Applying the Dragonfly Effect to Search and Content Marketing

Applying the Dragonfly Effect to Search and Content Marketing

Many of you may already be familiar with the book The Dragonfly Effect written by Jennifer Aaker and Andy Smith. While the book focuses on illustrating social media can be used for social good, of course, I was reading it through my own lens of search and content marketing. The broad concepts seem to apply quite well.
The authors point out that after the age of 30, many of us no longer value money as much as we do happiness. This is a key point that marketers can keep in mind as they are developing their content strategies in particular. Does your product make people happy? Does it make you happy? Sharing those positive feelings can be contagious and create a ripple effect.
Similarly, Aaker and Smith say that humans have three basic needs:

  • Feeling competent.
  • Having autonomy.
  • Relatedness to others.

This explains a lot about the power of social media and why people spend hours on Facebook and Twitter. From a content perspective, you can think about whether or not your product or services tap into any of these feelings and share via your company’s blog. Maybe you have work to do after thinking about this, and admitting that can also humanize a company and open up new dialogue with loyal customers or prospects.
As for the dragonfly metaphor, it’s the only insect that can move in any direction when it uses all four wings together. Aaker and Smith label each wing to describe the elements needed for a successful social strategy:

  1. Focus
  2. Grab Attention
  3. Engage Others
  4. Take Action

Dragonfly Effect
For the rest of this post, I am going to share some of the insights on the first wing labeled “focus” because I found some helpful insights in this portion of the book. It’s a great starting place for your content marketing and search efforts.
This concept is simple enough but it’s harder to practice in real life with so many channels the speed at which business operates. Focusing on one, measurable goal is necessary to ensure the success of your marketing efforts, according to the authors, and in a world that values the ability to multitask, this can seem almost impossible at times.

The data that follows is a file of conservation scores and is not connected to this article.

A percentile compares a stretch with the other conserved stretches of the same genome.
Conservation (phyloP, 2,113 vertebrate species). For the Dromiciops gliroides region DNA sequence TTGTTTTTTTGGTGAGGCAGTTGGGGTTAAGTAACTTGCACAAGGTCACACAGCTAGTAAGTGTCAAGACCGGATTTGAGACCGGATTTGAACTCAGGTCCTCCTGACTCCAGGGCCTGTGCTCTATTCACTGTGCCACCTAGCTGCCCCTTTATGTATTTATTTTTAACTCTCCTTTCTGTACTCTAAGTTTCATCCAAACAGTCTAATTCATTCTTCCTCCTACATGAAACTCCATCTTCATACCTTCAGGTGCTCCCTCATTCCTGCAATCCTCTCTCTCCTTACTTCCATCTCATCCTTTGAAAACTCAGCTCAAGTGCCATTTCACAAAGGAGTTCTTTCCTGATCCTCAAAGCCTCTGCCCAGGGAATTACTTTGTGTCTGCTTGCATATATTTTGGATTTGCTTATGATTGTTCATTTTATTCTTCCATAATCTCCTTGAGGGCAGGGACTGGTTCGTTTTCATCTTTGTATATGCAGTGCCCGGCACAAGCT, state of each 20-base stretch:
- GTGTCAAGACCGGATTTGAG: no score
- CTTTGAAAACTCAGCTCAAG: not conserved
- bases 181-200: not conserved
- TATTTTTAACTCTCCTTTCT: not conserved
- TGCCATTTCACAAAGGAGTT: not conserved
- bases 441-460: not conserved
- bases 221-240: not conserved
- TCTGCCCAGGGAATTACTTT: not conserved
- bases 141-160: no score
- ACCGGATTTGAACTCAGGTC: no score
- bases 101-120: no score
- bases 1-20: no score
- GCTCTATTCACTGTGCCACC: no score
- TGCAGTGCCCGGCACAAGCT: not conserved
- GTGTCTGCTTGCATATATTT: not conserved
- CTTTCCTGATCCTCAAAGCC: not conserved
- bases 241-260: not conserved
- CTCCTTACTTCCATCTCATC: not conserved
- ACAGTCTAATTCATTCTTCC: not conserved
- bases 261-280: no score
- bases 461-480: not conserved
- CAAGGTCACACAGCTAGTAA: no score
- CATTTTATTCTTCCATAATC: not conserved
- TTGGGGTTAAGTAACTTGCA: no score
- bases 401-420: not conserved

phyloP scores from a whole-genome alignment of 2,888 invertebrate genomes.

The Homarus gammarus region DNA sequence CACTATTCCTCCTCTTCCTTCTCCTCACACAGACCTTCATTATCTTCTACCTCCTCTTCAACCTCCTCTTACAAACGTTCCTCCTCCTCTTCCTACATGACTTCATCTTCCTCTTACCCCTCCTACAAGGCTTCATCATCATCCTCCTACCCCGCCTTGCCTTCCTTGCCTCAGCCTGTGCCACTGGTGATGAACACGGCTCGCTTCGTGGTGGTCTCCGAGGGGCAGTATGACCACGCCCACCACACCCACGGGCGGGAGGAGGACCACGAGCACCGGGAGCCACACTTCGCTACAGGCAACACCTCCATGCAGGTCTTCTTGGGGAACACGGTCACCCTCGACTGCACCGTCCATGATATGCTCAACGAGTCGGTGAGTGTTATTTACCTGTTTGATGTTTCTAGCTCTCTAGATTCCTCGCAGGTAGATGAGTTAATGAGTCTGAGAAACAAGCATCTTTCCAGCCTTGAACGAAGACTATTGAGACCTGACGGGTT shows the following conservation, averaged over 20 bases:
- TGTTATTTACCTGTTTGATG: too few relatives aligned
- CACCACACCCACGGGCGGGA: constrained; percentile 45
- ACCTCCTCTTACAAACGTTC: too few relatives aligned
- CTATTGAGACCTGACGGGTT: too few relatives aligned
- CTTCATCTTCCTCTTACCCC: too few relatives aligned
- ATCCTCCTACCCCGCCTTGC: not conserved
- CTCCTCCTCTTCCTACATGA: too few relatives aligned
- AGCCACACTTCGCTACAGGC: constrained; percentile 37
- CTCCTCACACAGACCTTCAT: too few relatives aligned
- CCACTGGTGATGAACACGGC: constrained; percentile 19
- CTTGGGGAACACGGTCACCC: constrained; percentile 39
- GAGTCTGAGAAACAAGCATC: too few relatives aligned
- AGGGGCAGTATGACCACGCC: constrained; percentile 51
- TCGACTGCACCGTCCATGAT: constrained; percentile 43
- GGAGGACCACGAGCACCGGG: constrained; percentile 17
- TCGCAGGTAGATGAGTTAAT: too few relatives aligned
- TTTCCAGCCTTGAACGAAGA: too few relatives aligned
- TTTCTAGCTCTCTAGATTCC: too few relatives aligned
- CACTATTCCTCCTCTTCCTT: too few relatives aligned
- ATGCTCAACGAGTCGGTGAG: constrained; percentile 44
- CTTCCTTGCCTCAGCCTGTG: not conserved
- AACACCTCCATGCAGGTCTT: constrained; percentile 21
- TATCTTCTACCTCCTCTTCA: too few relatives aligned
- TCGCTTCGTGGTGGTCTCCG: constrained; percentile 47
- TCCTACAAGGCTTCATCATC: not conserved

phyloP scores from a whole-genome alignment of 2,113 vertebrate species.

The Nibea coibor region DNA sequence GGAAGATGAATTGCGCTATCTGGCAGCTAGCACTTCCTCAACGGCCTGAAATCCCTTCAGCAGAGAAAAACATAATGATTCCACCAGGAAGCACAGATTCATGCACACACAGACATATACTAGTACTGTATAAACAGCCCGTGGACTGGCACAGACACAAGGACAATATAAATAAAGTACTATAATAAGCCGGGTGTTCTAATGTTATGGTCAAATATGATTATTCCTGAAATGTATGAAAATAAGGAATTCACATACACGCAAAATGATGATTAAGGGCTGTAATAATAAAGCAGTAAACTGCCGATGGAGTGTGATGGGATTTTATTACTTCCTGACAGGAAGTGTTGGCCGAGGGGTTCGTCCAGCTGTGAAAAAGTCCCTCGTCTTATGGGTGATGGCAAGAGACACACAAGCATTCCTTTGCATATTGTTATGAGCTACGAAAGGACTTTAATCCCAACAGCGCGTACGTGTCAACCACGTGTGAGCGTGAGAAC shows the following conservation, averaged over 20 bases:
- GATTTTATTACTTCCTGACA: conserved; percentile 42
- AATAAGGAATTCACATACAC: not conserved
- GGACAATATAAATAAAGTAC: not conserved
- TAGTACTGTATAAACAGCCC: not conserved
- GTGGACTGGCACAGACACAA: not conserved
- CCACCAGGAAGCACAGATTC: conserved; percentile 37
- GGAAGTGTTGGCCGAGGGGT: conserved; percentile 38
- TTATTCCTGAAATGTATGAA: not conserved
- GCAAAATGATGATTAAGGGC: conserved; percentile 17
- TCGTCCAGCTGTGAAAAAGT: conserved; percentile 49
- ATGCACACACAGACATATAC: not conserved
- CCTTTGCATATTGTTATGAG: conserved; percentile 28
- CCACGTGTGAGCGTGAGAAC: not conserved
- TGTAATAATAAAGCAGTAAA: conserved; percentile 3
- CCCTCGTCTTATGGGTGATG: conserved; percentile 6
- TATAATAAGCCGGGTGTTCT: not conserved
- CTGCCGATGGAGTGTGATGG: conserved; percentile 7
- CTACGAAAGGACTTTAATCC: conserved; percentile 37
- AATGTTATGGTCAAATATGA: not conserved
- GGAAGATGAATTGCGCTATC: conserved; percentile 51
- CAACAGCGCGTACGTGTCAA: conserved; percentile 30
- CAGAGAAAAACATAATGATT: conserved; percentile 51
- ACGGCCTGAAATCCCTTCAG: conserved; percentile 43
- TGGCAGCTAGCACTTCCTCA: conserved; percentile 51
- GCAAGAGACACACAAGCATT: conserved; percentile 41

One way marketers do this is by creating distinct campaigns. This can be helpful to create laser-sharp focus and ensure that you’re telling a cohesive story.  With any campaign, setting goals is a must.

Set goals using HATCH

The authors use the acronym HATCH to cover goal-setting tactics: humanistic, actionable, testable, clarity and happiness.

Focusing on your audience is an important part of any marketing strategy. Get to know what your audience likes and what keeps them up at night. You can create personas to keep in mind as you develop new content. Keeping an eye on your analytics on a regular basis (weekly at least) is a good way to see what content is the most popular.
Also, think about how they might resist your product or services.  You can bridge that gap by writing in an approachable manner. Share your experiences and values and discover you have mutual goals. Don’t be afraid to share your views, although do put careful thought into how controversial your employer will allow you to be.
Putting customers first will give you a new vantage point and lead to insights that you can’t see from your daily view, which may very well be in the weeds.
Aaker and Smith suggest setting micro-goals so that you can wrap your brain around a longer-term strategy. Asking your marketing team to take on a massive project may make them feel frustrated and incompetent instead of empowered.
Microgoals and microconversions make it easier to achieve long-term visions, so take that into account when you are planning your content and search strategies.
Select metrics that will help you monitor what is working in your content and search strategies. These don’t have to be complicated, but will enable you to do some testing and abandon as needed without wasting a lot of time in areas that don’t bring results.
You can also use surveys to get feedback from your customers and this will also tie back to the first “H” in HATCH – humanistic.
Oh, and don’t forget to celebrate success when you have it.
Having clarity in your content and search goals will help keep you focused and improve your chances of being successful. Together, this will generate momentum.
One of the examples that they shared in the book is related to dieting. People are more successful at losing and keeping weight off if they focus on changing one bad habit at a time. So, they don’t focus on losing 50 pounds, but they do say, “This week, I am going to walk 5 miles every day.”
That mentality can and should be applied to your search and content efforts. You are not going to suddenly rank No. 1 on Google overnight. It takes systematic, repeated efforts to make an impact, so don’t get discouraged and remain clear on what you’re goals are without being unrealistic.
Write content that is meaningful to you AND your audience. If you are writing something that makes you happy, that can be pretty obvious. Try to find ways to inject your personality into your content, and strike a balance between professional and your Tumblr posts.
If your product makes you or your customers happy, find ways to share that through your content marketing efforts and make it findable my monitoring analytics and using language that you think your audience will be searching for. Having data to support those gut instincts is always nice, too.
Have you read The Dragonfly Effect? I’d love to hear your thoughts and ideas in the comments. Please leave one below and share this story if you found it helpful.